Lorraine Bannai Interview Segment 1

Family background (ddr-densho-1000-113-1) - 00:08:33
Quiet dignity and family pride: Japanese cultural values passed down from maternal grandparents (ddr-densho-1000-113-2) - 00:03:54
Influence of paternal grandparents: importance of family, generosity (ddr-densho-1000-113-3) - 00:09:02
An exceptional experience: growing up in Gardena, California surrounded by a large Japanese American community (ddr-densho-1000-113-4) - 00:04:47
Significance of Japanese American leadership and role models in Gardena, California (ddr-densho-1000-113-5) - 00:04:49
Avoiding the pigeonhole of racial stereotypes during school years (ddr-densho-1000-113-6) - 00:05:54
Church lessons: the value of community and thinking critically (ddr-densho-1000-113-7) - 00:08:12
Involvement in the political process through father's campaign (ddr-densho-1000-113-8) - 00:04:12
Learning politics by observing father, not from discussions (ddr-densho-1000-113-9) - 00:03:49
Earliest recollections of incarceration: parents' downplaying of camp experience and its impact (ddr-densho-1000-113-10) - 00:02:31
Vivid memories of the Civil Rights movement, Vietnam War protests, and the racial struggle in the U.S. during junior high school years (ddr-densho-1000-113-11) - 00:06:21
Enjoying high school and consciously avoiding stereotypical role of studious Japanese American girl (ddr-densho-1000-113-12) - 00:06:25
Mother teaches importance of education by example, in pursuit of her own Ph.D. (ddr-densho-1000-113-13) - 00:07:29
An "eye-opening experience": discovering the realities of concentration camps in Asian American Studies courses at college (ddr-densho-1000-113-14) - 00:08:37
Increasing awareness of Japanese American community: "I came from a very unique, special culture that had overcome enormous adversity" (ddr-densho-1000-113-15) - 00:07:20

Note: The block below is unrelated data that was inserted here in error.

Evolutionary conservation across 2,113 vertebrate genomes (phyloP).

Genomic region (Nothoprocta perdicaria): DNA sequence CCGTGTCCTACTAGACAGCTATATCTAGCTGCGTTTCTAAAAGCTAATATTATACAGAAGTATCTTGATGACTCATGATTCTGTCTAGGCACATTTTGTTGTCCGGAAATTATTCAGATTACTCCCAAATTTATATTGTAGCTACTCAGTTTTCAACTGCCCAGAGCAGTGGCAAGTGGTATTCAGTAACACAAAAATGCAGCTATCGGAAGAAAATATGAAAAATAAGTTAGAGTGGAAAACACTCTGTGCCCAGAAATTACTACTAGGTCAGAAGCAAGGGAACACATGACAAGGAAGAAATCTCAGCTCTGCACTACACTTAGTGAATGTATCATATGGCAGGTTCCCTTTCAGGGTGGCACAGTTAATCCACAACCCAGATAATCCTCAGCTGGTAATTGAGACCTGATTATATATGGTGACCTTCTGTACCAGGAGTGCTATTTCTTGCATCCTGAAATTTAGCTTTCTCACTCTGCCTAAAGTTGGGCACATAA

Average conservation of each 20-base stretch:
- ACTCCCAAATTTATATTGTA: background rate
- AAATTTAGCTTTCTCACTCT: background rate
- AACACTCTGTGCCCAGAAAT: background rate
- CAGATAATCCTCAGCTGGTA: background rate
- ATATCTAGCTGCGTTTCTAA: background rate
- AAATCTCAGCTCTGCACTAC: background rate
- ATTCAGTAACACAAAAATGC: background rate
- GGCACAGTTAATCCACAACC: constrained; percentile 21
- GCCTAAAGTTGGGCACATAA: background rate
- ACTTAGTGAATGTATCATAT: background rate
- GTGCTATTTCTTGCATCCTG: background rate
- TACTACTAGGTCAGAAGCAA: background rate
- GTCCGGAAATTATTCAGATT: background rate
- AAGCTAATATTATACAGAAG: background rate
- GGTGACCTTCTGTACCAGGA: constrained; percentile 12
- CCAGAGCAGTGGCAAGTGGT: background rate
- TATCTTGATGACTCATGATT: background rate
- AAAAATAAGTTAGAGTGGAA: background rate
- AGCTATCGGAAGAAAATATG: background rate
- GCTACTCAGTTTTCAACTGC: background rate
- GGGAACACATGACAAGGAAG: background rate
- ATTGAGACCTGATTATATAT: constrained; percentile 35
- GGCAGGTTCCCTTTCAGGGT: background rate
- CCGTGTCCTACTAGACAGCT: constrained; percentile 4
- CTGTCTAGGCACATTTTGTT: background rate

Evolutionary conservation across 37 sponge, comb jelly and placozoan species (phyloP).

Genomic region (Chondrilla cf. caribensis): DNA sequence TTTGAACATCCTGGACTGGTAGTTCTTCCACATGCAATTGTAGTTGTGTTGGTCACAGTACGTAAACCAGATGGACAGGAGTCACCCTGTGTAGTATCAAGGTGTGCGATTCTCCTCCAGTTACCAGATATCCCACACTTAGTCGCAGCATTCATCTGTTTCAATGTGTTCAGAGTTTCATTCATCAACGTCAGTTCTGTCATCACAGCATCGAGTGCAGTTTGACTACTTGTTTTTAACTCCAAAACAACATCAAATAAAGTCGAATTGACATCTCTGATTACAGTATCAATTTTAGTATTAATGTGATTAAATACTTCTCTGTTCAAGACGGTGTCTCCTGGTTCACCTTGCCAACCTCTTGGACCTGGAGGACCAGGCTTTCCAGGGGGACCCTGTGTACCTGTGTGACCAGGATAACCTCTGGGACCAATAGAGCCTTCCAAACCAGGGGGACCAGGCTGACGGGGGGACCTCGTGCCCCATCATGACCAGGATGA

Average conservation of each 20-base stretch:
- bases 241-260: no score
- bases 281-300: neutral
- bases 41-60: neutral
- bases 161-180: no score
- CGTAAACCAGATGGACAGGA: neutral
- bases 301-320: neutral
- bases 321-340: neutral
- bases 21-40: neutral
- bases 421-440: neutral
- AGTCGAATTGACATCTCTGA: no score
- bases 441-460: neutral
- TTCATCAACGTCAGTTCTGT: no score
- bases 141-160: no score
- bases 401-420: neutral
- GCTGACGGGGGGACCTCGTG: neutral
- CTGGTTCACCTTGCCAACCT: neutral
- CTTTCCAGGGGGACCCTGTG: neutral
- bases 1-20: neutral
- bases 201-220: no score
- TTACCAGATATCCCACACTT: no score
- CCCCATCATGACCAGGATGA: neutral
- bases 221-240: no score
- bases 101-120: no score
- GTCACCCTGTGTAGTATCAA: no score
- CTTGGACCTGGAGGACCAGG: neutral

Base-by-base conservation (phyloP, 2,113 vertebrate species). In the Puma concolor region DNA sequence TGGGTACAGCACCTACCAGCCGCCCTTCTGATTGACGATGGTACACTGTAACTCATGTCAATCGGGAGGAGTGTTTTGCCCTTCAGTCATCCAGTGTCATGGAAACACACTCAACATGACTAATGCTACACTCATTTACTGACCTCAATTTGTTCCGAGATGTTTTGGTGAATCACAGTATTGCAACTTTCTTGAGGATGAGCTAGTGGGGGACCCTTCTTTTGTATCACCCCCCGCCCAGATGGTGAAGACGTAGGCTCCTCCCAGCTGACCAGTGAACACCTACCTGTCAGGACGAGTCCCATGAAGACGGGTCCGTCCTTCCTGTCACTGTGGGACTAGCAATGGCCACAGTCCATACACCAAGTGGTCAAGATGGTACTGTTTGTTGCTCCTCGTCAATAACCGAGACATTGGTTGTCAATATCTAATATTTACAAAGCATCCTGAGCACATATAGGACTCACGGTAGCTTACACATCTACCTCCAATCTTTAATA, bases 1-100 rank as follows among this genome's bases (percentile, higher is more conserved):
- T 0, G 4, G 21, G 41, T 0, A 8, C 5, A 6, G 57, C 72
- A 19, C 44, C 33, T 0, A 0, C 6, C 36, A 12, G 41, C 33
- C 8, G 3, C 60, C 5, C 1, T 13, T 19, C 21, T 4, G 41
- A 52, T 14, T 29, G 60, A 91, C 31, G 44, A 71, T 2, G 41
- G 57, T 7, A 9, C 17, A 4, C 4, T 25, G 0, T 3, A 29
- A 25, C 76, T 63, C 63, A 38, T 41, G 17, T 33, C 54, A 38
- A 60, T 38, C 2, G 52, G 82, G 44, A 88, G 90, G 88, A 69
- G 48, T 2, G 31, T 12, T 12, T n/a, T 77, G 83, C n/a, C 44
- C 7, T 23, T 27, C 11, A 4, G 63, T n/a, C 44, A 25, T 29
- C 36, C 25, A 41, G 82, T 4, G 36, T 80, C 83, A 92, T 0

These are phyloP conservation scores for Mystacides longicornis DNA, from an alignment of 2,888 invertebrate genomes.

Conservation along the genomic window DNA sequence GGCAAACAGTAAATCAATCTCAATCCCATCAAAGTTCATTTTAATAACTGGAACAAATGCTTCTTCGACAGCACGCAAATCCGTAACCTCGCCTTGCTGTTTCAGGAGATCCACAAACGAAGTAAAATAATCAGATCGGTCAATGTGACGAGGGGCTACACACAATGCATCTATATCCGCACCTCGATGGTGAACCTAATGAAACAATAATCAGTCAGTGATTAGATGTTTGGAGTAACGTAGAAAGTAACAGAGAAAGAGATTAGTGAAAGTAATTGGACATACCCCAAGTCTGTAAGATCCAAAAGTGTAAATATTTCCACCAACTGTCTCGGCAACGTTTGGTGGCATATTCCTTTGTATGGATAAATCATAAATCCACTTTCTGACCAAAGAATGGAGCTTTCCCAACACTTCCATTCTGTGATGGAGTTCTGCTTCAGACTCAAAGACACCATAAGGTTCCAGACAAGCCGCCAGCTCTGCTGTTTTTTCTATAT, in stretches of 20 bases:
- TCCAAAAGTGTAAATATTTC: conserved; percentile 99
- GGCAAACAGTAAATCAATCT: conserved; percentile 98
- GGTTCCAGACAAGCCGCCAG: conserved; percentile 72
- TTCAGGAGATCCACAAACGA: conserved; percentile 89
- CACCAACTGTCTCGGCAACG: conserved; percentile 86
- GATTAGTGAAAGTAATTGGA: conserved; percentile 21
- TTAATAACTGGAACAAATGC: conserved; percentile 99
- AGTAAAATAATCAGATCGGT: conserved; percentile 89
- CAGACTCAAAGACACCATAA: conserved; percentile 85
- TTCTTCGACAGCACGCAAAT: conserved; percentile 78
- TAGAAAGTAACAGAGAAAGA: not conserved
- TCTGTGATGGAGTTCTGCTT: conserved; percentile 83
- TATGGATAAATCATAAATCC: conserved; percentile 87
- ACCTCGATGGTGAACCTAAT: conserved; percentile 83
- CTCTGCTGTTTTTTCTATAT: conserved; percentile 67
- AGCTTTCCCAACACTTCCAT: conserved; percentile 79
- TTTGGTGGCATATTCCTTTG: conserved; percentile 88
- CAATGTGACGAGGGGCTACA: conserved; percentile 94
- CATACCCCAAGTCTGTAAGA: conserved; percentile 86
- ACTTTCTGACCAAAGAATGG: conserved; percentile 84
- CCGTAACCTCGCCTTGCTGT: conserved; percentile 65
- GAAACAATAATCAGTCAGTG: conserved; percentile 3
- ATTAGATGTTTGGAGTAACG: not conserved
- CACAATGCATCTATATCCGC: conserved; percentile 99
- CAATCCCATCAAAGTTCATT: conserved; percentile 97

"Maintaining a connection to the culture" through judo, deciding to go to law school (ddr-densho-1000-113-16) - 00:05:11
Entering University of San Francisco School of Law with "the sense that law could be a vehicle for social change" (ddr-densho-1000-113-17) - 00:04:02
Realities of law school, much-needed support from other minority students (ddr-densho-1000-113-18) - 00:04:47
Alienation as a minority in law school, activism surrounding affirmative action case heightens personal political sense and highlights role models (ddr-densho-1000-113-19) - 00:08:11
"A horrible realization" of injustice of Supreme Court ruling in Korematsu v. US, (1944) (ddr-densho-1000-113-20) - 00:03:53
Coming to understand law as a tool for bettering society, empowered by certain individuals (ddr-densho-1000-113-21) - 00:07:46
Personal growth in law school and feeling shocked upon receiving award at graduation ceremony (ddr-densho-1000-113-22) - 00:06:09
"Conscious of having to be very good," to prove herself as a young, Asian American, female lawyer (ddr-densho-1000-113-23) - 00:08:31
Practicing law with political-minded partners, involvement in redress efforts, meeting Peter Irons (ddr-densho-1000-113-24) - 00:06:28
Explanation of Korematsu v. US (1944), and of new, powerful evidence instigating the reopening of the case (ddr-densho-1000-113-25) - 00:09:21
Opportunity to work on "a case of a lifetime," meeting the "cultural icon" Fred Korematsu (ddr-densho-1000-113-26) - 00:05:50
Explanation of legal procedure used in reopening case, writ of error coram nobis, assessing the risks, and support from the community (ddr-densho-1000-113-27) - 00:06:40
A case for vindication, not money, power of coalition as community comes together seeking redress at the same time (ddr-densho-1000-113-28) - 00:08:00